I agree with you that, once you've got a grip on your backlog, that grooming is wasteful. Spending time breaking down requests that will never be implemented is waste and violates the spirit of "Maximizing the work not done." Delay breaking things down until the last practical moment (but no longer!) and you'll need to do very little grooming.
However, you have to get control of your backlog before you can get to a point in your journey where that's feasible.
The best thing to do is not create a user story until you're relatively certain that it's going to be implemented at some point in the near future.
First, I'll share my vision for my team, then the reality of where we started and how to got to our current stage of our journey.
- Epic/Feature/Story structure to the product backlog.
- Work one Epic per team at a time.
- Cap the number of Epics. Once you hit that cap, PO must remove a low priority Epic from the product backlog. (It's okay, if it becomes important later, it can be re-added. Truly important things will come back up naturally.)
- Epics are not broken down into Features until they're the next priority and the current Epic is nearly finished.
- Features are not broken down into Stories until they're the next priority.
This delays work and decisions as long as possible, while leaning out the grooming process. You can't groom things that don't exist and any grooming that does need to occur, can happen during the prioritization process. That feature isn't as important as you used to think? Scrap it. No big deal. We've no sunk cost in it yet.
Capping the number of Epics/Features in the backlog keeps it from ever growing large to begin with. It also highlights how limited a resource your developers really are and facilitates the prioritization process. It really forces the PO to think about what's really, actually important. You can't have every feature you come up with on a whim. We need to focus our efforts on what brings us and our customers the biggest value.
But like I said, that's an ideal my team hasn't actualized quite yet.
Where we started:
Huge, unorganized, unprioritized, garbage heap of every thing anyone ever asked for. All of it in a few hundred stickies stuck to my boss's office wall. I shit you not.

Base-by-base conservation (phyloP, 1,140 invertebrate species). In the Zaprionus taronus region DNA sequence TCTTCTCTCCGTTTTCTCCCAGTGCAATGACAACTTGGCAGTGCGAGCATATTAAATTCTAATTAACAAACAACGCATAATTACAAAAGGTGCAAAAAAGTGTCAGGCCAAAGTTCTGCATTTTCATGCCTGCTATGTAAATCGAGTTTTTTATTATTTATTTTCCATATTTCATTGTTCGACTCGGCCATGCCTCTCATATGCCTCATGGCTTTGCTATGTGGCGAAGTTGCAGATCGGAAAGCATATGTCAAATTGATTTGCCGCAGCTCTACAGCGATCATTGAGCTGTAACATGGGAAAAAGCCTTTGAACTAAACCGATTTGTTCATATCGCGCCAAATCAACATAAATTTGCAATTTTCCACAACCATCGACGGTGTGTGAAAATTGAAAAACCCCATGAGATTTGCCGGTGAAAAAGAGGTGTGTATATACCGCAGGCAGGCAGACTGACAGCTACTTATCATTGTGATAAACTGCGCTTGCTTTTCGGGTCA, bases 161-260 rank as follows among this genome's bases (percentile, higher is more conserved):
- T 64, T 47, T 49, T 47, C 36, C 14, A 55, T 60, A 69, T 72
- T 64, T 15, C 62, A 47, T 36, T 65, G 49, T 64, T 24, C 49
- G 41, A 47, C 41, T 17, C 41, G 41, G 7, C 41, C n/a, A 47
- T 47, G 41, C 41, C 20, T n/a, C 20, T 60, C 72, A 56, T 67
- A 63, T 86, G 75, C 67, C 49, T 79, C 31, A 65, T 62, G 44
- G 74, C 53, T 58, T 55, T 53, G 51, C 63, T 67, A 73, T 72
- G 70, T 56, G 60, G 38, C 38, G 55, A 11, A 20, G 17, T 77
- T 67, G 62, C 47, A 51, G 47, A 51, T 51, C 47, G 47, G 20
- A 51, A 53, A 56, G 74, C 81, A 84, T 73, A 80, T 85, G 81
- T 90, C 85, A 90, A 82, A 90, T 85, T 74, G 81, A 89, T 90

The steps we took:
Lots and lots and lots of backlog grooming.
- Moved the mountain of stickies out of our manager's office and into a public space.
- Did a rough grouping by area of the business. (Marketing, Quality, Shipping, etc.)
- Determined who could answer questions and make decisions about each area. (Established product owners.)
- Attempted to discover what each sticky was about at a high level. If no one could answer "What is this?", the sticky was thrown away. (Literally, crumpled and thrown away.) Again, don't panic, if it's actually important, someone will ask about it again.
- The team made a "best guess" prioritization.
- Individually, held initial prioritization meetings with each PO.
- Made the prioritization meetings recurring.
- Started entering new requests as stories in our electronic tracker (TFS, Jira, whatever you've got). They also got a sticky on the backlog with an issue number written on them.
- Determined which items were bugs and tried to reproduce them. If they could be repro'd, they were entered into electronic system and its number written on the sticky. If it couldn't be reproduced, we threw the sticky away.
- Started putting effort into entering remaining stories into electronic tracker. Numbers, again, written on stickies as they were entered. After several months of a couple hours a week, everything was digitized, but the physical board remained. Again, if no one could answer "What is this?", it was trashed.
- Identified all current projects and entered them as Epics. Attached related stories to them.
- Identified upcoming projects and entered them as Epics. Broke down top priority Epics (top 3) into Features only.
- Started grouping loose stories into Features and Epics, starting with currently WIP Epics. This did involve a handful of placeholders for "miscellaneous, stories that aren't really part of a project" Epics & Features. Stories were "right sized" and turned into Epics/Features as the team saw fit during this process.
- Discontinued use of physical board.
- Team works with PO to break down current Epics into Features and Stories. POs prioritize Epics & Features. Team prioritizes and pulls stories within the top priority feature as they see fit.
- Desperately try to convince POs that if an Epic is consistently their lowest priority, there's no sense in having it on the backlog, because it will never get done. It's a manufacturing company, so we've had some success explaining that a backlog is inventory and inventory is waste. Not a lot of success, but some.
The process I described has taken us 9 months. We've still a way to go, but we have been able to reduce the backlog's size and convince all of our POs that there is absolutely zero sense in breaking down and estimating Epics (even Features) that we may never actually implement. Added bonus: there's is infinitely better visibility for both the team and our stakeholders about how much work is in the queue, being done, and has been done.
- Convince POs that it's okay to remove things from the backlog that we'll never actually do.
- Put a hard cap on the number of Epics & Features in the backlog (per area).